"These RNA/DNA hybrids that the paper's about," Stavnezer explained, "are formed at switch regions on B-cell chromosomes. Now Lieber shows that the RNaseH enzyme transgene will digest away those RNA/DNA hybrids, and thereby reduce class switching. So that's the first evidence that these hybrids are important for class switching. And - another first - that they are present in cell nuclei."

Stavnezer described how this unique, class-switching RNA/DNA hybrid is formed: "The RNA starts upstream of the switch region, and is transcribed through that region. But then that RNA sticks with the DNA. Usually," she pointed out, "when transcripts are made, they fall off the DNA. This one doesn't because of the switch region. For some reason the RNA does not dissociate after transcription from the DNA. So that then prevents the other DNA strand from snapping back, and going back to the DNA duplexes that are normally present after an RNA transcript is synthesized. So that leaves what we call an R-loop.

"At some point," she pointed out, "that switch region - both strands of the DNA - the one that would be single stranded, and the other being the RNA/DNA hybrid, would be cut by an endonuclease. Lieber proposes," she observed, "that the RNA/DNA hybrid serves as a target for the endonuclease, which initiates the switch recombination."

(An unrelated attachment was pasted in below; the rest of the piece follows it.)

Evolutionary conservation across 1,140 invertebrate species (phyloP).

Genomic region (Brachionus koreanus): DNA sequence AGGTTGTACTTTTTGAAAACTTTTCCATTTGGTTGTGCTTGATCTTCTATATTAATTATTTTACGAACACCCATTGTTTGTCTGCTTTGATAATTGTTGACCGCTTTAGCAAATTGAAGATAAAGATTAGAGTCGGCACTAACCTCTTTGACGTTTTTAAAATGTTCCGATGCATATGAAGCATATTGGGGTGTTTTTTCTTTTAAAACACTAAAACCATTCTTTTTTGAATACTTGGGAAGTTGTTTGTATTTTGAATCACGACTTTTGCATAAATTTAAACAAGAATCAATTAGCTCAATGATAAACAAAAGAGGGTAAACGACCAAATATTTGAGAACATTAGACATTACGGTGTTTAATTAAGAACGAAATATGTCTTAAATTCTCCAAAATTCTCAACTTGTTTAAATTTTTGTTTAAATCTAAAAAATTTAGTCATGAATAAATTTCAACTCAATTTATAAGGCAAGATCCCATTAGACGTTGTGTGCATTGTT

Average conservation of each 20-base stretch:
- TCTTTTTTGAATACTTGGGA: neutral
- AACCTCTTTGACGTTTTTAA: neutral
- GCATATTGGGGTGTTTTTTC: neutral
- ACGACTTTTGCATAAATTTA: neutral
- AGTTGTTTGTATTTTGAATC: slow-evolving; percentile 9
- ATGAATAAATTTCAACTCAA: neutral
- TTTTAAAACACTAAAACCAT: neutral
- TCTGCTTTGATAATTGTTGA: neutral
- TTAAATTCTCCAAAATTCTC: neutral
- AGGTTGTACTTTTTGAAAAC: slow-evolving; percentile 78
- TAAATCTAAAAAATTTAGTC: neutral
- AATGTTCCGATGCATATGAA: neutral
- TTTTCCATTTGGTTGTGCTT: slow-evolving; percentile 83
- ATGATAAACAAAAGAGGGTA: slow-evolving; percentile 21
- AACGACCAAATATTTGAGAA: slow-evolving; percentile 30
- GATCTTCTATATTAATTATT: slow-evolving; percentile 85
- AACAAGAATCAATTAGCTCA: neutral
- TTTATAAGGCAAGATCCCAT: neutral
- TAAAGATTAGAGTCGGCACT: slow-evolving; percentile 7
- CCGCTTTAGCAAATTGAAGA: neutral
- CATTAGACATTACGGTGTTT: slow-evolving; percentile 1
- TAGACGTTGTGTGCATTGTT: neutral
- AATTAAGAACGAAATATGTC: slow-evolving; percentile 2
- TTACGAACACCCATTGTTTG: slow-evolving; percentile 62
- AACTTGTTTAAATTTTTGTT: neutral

Lieber and his co-authors made a transgenic mouse that expresses RNaseH, an enzyme that destroys this R-loop structure. They showed that the animal had difficulty undergoing class switching.

Attention Virologists, Immunologists, Companies

"This RNA mouse that we made," he suggested, "might be of interest to people in the retroviral community, because those retroviruses also have RNA/DNA hybrid structures like this R-loop. And our transgenic mouse that expresses the RNaseH gene, might attack the retroviral intermediates and alter their ability to propagate.

"It will certainly be of interest to people in the immunological field," Lieber added, "because they might be able to alter the immune response, using a strategy we report. Individuals who want to change the spectrum of IgG, A or E relative to IgM might wish to take advantage of the knowledge in this Science paper about how class switching occurs. It's a mechanism that's been pretty mysterious for almost 20 years really, and this provides some insights on that.

"There might be certain infectious agents or allergens where IgM would be more useful that IgA, E or G as a way of neutralizing the antigens. There are other ways a company could do that kind of thing," Lieber observed, "but I think this is worth drawing it to their attention as one way to achieve that."

USC, he said, "has applied for patents on our transgenic mouse that expresses RNaseH, as well as on the RNA/DNA hybrid - just the fact that it exists in the chromosome. It turns out," he concluded, "that Burkitt's lymphoma - one type of B-cell cancer - represents a chromosomal translocation to these fragile, unusual R-loop sites, and our current work is directed toward that."